I confess, I envied him. To do acid for the first time actually AT Burning Man. Wow. There is no better place to take hallucinogens, IMHO.

All day long, I envied him. Even in the porta potties (which were surprisingly clean, even at this late date), I envied him.

I realized shortly after my morning constitutional that I still had a shitload of drugs to give away, or take, by tomorrow morning. I figured that things would really start to spin up around sundown, so I set out to visit the few people I'd met and talked to previously, namely, CAMP TEXTURE.

Camp Texture was a crazy bunch of kids from Vancouver, whose entire shtick seemed to revolve around letting people lie down on a bed of nails. Good peeps, and one specifically was very nice to me. I'll be goddamned if I can remember her name, though, but I could tell from our brief encounters that a) she wouldn't be offended if I gifted her with several doses of mighty fine LSD.

I was right. They were good peeps. They let me lie on the bed of nails. It hurt.

But the crux of this story, which is already sort of dragged out past what I really liked, is that they loaded me up with COLD Guinness in a can. COLD! Guinness! I can't tell you which was more refreshing. I'd been drinking lukewarm Coors Light from the Boyscouts all week, when I hadn't been slugging Dan's Jack Daniels, or drinking plain ol' water. It was worth the awkward shoehorning in of this story just to think about bolting that first cold can, then being handed another, cheerfully, by a leggy, if slightly desert-worn, Canuck.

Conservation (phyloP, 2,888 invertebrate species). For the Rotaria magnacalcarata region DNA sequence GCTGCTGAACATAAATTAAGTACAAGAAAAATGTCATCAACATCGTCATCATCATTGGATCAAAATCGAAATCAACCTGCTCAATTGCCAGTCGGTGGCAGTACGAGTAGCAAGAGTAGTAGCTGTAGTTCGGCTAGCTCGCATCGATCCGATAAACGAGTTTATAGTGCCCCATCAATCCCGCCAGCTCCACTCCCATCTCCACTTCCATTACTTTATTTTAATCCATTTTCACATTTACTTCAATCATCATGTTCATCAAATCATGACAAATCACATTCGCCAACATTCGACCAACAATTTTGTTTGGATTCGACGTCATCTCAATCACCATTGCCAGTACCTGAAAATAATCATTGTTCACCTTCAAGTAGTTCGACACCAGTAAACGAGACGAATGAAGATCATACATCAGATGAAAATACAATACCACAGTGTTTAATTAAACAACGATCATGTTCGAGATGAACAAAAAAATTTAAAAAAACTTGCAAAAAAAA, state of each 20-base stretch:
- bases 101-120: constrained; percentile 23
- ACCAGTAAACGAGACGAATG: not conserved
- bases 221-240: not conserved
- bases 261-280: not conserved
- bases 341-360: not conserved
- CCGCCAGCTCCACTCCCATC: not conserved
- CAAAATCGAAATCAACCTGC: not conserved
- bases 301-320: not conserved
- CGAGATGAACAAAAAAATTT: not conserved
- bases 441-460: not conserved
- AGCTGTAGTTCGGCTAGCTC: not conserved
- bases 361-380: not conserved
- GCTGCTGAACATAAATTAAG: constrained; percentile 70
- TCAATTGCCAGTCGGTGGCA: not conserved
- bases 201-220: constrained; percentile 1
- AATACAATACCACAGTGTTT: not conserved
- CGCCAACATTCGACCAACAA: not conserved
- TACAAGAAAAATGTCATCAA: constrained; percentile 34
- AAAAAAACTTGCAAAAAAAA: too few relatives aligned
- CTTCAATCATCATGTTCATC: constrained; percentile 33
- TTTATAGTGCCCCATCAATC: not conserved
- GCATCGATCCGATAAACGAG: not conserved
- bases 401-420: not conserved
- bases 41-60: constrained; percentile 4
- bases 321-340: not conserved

Maybe even more importantly, they gave me a film canister full of lip balm. My lips, as I'd mentioned before, were falling off my face, and I guess it showed. So we parted, me half drunk with joy and Guiness, they with gleeful grins for having scored enough A to fuck up the entire camp for the most important of nights. And kids, we still had a lot of acid to get rid of.

But it was getting close to time, or at least close to time to start worrying about what time it was. I headed back home, and found the entire crew hanging around the Boyscouts' grill, where Bill was presiding over a veritable feast of cooked animal flesh.

You don't really think about how much you miss real food until you actually get something fresh. I'd been eating stuff out of packages for nearly a week now, and the day before had come to realize that I'd underestimated how much food I would need, so I'd started to skip the occasional meal just in case. MRE's are great stuff: convenient, fairly cheap, and slightly constipatory, which kept me out of the bathrooms a lot. What they are NOT is appetizing. I mean, you get hungry, you eat one, you're not hungry any more. But I can't think of anyone I know who's said "man, you know what I wish I had right now? a great big ol' envelope full of that chicken tetrazzini stuff."

And to be confronted in short order with a bed of nails, a sultry blonde bearing cold Guinness, orange flavored lip balm, and finally what appeared to be a whole cow and half a dozen chickens...well, it was almost too much. I collapsed into a chair, drank my beer, and made very small talk with the Alabanian girl, who wanted me to help her rub gold glitter all over her body. Which I declined to do--visions of Scarface kept bubbling up out of the fog of my mind.